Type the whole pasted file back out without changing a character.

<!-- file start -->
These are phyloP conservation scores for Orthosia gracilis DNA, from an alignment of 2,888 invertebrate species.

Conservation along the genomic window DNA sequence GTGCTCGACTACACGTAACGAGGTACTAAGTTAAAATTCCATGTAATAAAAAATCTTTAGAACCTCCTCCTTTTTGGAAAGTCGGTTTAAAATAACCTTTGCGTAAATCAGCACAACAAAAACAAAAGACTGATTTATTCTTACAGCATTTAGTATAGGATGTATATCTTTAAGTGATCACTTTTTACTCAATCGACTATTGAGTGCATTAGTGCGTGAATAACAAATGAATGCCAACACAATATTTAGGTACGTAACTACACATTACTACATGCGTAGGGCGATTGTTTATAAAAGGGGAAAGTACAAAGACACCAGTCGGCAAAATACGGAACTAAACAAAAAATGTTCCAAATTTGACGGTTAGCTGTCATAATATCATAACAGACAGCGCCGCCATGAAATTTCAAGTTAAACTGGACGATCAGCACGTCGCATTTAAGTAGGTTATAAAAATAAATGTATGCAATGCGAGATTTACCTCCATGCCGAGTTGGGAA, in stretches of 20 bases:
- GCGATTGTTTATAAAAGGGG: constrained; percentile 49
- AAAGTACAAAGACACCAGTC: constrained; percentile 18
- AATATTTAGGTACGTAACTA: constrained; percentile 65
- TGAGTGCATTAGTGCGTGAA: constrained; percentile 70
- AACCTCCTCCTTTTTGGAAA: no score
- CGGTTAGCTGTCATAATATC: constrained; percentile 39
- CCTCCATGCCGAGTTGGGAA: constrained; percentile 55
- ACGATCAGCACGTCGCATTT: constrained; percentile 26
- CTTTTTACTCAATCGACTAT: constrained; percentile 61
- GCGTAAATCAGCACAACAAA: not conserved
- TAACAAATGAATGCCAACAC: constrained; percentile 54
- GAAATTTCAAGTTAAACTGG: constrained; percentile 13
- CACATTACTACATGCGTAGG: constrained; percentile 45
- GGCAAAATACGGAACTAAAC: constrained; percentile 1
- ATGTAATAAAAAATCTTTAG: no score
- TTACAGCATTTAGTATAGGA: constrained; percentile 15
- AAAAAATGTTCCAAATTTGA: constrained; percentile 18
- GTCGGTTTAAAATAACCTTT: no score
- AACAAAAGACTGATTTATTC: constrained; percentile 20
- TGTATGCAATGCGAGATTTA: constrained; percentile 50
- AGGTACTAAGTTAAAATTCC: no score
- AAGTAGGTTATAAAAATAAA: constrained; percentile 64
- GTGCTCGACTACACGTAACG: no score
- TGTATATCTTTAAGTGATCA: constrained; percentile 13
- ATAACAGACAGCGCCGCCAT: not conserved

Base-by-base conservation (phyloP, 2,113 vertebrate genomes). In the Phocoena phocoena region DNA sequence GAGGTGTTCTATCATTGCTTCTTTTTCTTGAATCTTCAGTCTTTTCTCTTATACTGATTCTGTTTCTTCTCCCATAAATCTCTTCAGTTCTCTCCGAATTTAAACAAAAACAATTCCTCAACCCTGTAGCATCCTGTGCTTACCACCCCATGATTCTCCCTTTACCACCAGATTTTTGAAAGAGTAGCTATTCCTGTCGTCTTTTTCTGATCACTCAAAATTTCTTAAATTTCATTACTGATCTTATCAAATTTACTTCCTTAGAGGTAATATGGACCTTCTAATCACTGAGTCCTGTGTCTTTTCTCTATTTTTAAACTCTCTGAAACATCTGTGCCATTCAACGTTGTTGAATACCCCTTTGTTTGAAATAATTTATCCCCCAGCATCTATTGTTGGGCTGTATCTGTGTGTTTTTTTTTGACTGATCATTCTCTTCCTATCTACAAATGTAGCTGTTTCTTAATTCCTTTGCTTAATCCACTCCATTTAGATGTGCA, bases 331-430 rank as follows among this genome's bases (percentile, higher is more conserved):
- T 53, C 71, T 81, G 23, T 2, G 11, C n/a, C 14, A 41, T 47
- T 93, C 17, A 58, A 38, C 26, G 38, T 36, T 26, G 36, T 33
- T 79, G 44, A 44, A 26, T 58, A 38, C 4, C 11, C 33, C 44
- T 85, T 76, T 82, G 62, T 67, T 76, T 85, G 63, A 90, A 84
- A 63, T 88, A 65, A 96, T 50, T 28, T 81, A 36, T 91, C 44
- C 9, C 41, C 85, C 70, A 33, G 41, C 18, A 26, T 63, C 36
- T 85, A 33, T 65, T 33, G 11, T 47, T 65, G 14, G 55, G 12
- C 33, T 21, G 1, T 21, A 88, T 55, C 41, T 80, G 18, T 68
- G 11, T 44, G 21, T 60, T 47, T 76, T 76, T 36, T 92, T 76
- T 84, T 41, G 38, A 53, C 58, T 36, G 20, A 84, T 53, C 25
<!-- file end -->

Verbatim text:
These are phyloP conservation scores for Orthosia gracilis DNA, from an alignment of 2,888 invertebrate species.

Conservation along the genomic window DNA sequence GTGCTCGACTACACGTAACGAGGTACTAAGTTAAAATTCCATGTAATAAAAAATCTTTAGAACCTCCTCCTTTTTGGAAAGTCGGTTTAAAATAACCTTTGCGTAAATCAGCACAACAAAAACAAAAGACTGATTTATTCTTACAGCATTTAGTATAGGATGTATATCTTTAAGTGATCACTTTTTACTCAATCGACTATTGAGTGCATTAGTGCGTGAATAACAAATGAATGCCAACACAATATTTAGGTACGTAACTACACATTACTACATGCGTAGGGCGATTGTTTATAAAAGGGGAAAGTACAAAGACACCAGTCGGCAAAATACGGAACTAAACAAAAAATGTTCCAAATTTGACGGTTAGCTGTCATAATATCATAACAGACAGCGCCGCCATGAAATTTCAAGTTAAACTGGACGATCAGCACGTCGCATTTAAGTAGGTTATAAAAATAAATGTATGCAATGCGAGATTTACCTCCATGCCGAGTTGGGAA, in stretches of 20 bases:
- GCGATTGTTTATAAAAGGGG: constrained; percentile 49
- AAAGTACAAAGACACCAGTC: constrained; percentile 18
- AATATTTAGGTACGTAACTA: constrained; percentile 65
- TGAGTGCATTAGTGCGTGAA: constrained; percentile 70
- AACCTCCTCCTTTTTGGAAA: no score
- CGGTTAGCTGTCATAATATC: constrained; percentile 39
- CCTCCATGCCGAGTTGGGAA: constrained; percentile 55
- ACGATCAGCACGTCGCATTT: constrained; percentile 26
- CTTTTTACTCAATCGACTAT: constrained; percentile 61
- GCGTAAATCAGCACAACAAA: not conserved
- TAACAAATGAATGCCAACAC: constrained; percentile 54
- GAAATTTCAAGTTAAACTGG: constrained; percentile 13
- CACATTACTACATGCGTAGG: constrained; percentile 45
- GGCAAAATACGGAACTAAAC: constrained; percentile 1
- ATGTAATAAAAAATCTTTAG: no score
- TTACAGCATTTAGTATAGGA: constrained; percentile 15
- AAAAAATGTTCCAAATTTGA: constrained; percentile 18
- GTCGGTTTAAAATAACCTTT: no score
- AACAAAAGACTGATTTATTC: constrained; percentile 20
- TGTATGCAATGCGAGATTTA: constrained; percentile 50
- AGGTACTAAGTTAAAATTCC: no score
- AAGTAGGTTATAAAAATAAA: constrained; percentile 64
- GTGCTCGACTACACGTAACG: no score
- TGTATATCTTTAAGTGATCA: constrained; percentile 13
- ATAACAGACAGCGCCGCCAT: not conserved

Base-by-base conservation (phyloP, 2,113 vertebrate genomes). In the Phocoena phocoena region DNA sequence GAGGTGTTCTATCATTGCTTCTTTTTCTTGAATCTTCAGTCTTTTCTCTTATACTGATTCTGTTTCTTCTCCCATAAATCTCTTCAGTTCTCTCCGAATTTAAACAAAAACAATTCCTCAACCCTGTAGCATCCTGTGCTTACCACCCCATGATTCTCCCTTTACCACCAGATTTTTGAAAGAGTAGCTATTCCTGTCGTCTTTTTCTGATCACTCAAAATTTCTTAAATTTCATTACTGATCTTATCAAATTTACTTCCTTAGAGGTAATATGGACCTTCTAATCACTGAGTCCTGTGTCTTTTCTCTATTTTTAAACTCTCTGAAACATCTGTGCCATTCAACGTTGTTGAATACCCCTTTGTTTGAAATAATTTATCCCCCAGCATCTATTGTTGGGCTGTATCTGTGTGTTTTTTTTTGACTGATCATTCTCTTCCTATCTACAAATGTAGCTGTTTCTTAATTCCTTTGCTTAATCCACTCCATTTAGATGTGCA, bases 331-430 rank as follows among this genome's bases (percentile, higher is more conserved):
- T 53, C 71, T 81, G 23, T 2, G 11, C n/a, C 14, A 41, T 47
- T 93, C 17, A 58, A 38, C 26, G 38, T 36, T 26, G 36, T 33
- T 79, G 44, A 44, A 26, T 58, A 38, C 4, C 11, C 33, C 44
- T 85, T 76, T 82, G 62, T 67, T 76, T 85, G 63, A 90, A 84
- A 63, T 88, A 65, A 96, T 50, T 28, T 81, A 36, T 91, C 44
- C 9, C 41, C 85, C 70, A 33, G 41, C 18, A 26, T 63, C 36
- T 85, A 33, T 65, T 33, G 11, T 47, T 65, G 14, G 55, G 12
- C 33, T 21, G 1, T 21, A 88, T 55, C 41, T 80, G 18, T 68
- G 11, T 44, G 21, T 60, T 47, T 76, T 76, T 36, T 92, T 76
- T 84, T 41, G 38, A 53, C 58, T 36, G 20, A 84, T 53, C 25